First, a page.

Milton Loring, always interested in local history, tried to locate a map of the cemetery.  He knew that at one time there had been a fairly good map, but no one ever found it.   He thought that it was laid out to be 80 x 22, but that was “from memory”.   Also, it was surveyed by a good surveyor.  When I looked for the deed to the cemetery, I looked under the name of Rogers, and have not tried to find it under  the name of Withey.  It would possibly be in one of the miscellaneous books if not in the deed book.  (Mrs. Shear refers to record books in Belmont)

By piecing together what information has been available some of the names of those buried there have been found.  It was said to be the oldest cemetery in the town with the possible exception of the Stephens Cemetery in Shongo.  Going over the list it is interesting to notice that nearly all the family names were of those who lived on the Palmer and Beach Hill roads and the immediate vicinity of Yorks.  Mr. and Mrs. Olin Woodcock and other older people said that many of the deaths were from typhoid, scarlet fever and black diphtheria.  There is just one date from the records of Milton Loring:

Rogers, Ella, daughter of Allen and Susan Graves Rogers, 1871 – 1884, black diphtheria.

Rogers, Josiah, father of Charles, Stillman, Angeline Ackerman and Sally Mapes.  Josiah Rogers was an 1812 Veteran

Rogers, Revolutionary soldiers (I can find no one to fit this in Rogers data)

Rogers, Stillman and wives Susy and Sally and at least 2 children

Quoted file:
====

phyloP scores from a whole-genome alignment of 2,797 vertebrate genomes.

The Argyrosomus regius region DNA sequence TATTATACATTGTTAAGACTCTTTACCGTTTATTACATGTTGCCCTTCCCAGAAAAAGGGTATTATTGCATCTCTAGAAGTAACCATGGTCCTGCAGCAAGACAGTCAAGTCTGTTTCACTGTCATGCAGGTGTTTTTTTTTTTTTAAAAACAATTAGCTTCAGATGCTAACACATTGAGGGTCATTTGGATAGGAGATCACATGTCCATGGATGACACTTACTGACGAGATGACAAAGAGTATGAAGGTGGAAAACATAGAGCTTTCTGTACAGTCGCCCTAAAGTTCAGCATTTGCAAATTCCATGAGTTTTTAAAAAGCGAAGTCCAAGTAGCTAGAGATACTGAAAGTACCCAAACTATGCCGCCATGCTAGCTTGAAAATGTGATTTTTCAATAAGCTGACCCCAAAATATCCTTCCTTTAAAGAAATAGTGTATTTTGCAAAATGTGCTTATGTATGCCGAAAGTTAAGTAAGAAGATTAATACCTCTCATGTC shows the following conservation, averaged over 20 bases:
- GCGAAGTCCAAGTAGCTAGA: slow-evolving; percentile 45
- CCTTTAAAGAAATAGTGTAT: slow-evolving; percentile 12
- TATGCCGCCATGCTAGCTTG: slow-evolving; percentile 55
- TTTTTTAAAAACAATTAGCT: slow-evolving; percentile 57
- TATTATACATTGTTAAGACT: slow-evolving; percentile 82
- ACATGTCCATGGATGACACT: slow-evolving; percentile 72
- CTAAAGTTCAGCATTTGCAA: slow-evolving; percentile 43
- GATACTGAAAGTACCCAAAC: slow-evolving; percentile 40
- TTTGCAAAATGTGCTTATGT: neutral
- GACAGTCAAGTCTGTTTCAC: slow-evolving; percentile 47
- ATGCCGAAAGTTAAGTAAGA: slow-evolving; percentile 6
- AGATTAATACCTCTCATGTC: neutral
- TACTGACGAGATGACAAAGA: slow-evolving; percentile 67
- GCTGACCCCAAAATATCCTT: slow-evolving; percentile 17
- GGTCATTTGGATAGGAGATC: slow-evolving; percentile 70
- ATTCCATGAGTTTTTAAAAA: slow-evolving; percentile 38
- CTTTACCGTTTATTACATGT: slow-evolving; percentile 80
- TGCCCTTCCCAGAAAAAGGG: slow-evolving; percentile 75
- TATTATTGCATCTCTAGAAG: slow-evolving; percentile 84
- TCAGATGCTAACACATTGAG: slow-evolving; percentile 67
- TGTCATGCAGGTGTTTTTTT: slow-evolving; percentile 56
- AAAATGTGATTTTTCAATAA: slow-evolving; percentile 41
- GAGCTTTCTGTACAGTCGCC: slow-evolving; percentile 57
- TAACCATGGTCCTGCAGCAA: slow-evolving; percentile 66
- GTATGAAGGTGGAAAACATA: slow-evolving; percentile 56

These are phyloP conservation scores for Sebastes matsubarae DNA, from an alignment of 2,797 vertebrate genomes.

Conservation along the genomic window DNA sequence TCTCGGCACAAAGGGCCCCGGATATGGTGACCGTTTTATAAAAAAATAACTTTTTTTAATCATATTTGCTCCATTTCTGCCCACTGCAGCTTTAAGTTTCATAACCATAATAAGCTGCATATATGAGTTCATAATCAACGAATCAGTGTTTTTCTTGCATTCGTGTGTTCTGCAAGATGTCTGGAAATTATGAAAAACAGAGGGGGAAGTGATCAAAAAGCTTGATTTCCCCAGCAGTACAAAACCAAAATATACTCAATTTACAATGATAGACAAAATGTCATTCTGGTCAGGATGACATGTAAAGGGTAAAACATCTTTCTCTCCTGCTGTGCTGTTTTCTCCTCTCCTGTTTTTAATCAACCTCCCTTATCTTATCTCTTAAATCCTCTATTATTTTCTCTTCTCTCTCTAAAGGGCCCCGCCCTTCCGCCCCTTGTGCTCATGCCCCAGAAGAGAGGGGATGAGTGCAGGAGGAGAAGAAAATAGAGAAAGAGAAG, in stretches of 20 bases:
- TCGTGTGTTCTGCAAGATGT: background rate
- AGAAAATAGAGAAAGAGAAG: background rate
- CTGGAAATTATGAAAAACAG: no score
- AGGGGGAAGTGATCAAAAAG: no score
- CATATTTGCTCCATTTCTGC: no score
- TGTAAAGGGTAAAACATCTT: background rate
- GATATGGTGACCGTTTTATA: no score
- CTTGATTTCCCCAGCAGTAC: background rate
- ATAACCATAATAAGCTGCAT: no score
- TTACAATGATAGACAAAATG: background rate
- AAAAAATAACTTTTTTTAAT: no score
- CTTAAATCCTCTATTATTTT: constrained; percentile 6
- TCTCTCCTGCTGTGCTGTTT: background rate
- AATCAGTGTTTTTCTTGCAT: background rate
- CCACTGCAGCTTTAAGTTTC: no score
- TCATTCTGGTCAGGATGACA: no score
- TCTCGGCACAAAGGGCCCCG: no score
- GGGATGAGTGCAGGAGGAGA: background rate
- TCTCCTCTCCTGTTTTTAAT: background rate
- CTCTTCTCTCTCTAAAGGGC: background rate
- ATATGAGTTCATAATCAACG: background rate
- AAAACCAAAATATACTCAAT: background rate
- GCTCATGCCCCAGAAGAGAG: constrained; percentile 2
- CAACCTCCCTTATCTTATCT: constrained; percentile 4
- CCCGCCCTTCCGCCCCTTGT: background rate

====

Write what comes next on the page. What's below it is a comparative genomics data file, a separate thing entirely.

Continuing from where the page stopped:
Rogers, possibly Emily Whipple Rogers, wife of Josiah.

Ackerman, Elisha and several others.  Elisha’s burial place is a moot point. A correspondent says that he died in the West but there is also a record of his death in the town of Wirt. If he died in Wirt, he could have been brought to this cemetery, but nothing is really known about it.

Again, Milton Loring said that there were at least two Revolutionary soldiers buried there, one of them may have been a Gibbs.  There were several Gibbs early in that section of Willing. There were also said to be one or two very old people who came in with the early settlers.

Beaudine – possibly several members of this family.  At one time the “run” coming from Beach Hill to Yorks was called Beaudine Run for this family who lived somewhere near the “Old Burrows Place”.

Withey, Calvin – some argument locally about his burial.  He may have been buried here, but a marker later set in another cemetery? 

These names other than those mentioned above were supposed to be there:








Sherwood (was this the Rev. soldier Andrew Sherwood whose burial place has never positively been found?)

Straight (Strait)









 Arthur Linza (father of Max) told me that he helped when they “cleaned up” the old cemetery and that he carried the old tombstones down on the lot line of the Ackerman farm (between lots 8 and 9)  and stacked them in the hedgerow there.  Later he and some of the men around Yorks including James Rahr, went to copy them but they had all been removed.

 Hazel M. Shear

June 14, 1969


Stillman Rogers is said to be buried there beside his father, mother and two wives.

Albert Rogers and wife – (James Rahr remembered)

Another item says that some Cooks and Clairs were buried there.  I doubt there having been any Cooks.  Their record is quite well preserved – they are buried at Yorks and the other generation in Cook (or sometimes called Lee) cemetery west of Alfred Station.

 This has been such a matter of guess work that I have always hesitated to pass on my few scrambled notes, always hoping to find some accurate proofs.”


 Now we ask the viewing public.

 Do you have any evidence of this cemetery?  Are there any family diaries, pictures or stories in your family that may help prove this cemetery existed?  Please let us know. 

(Article Submitted by Mary Rhodes)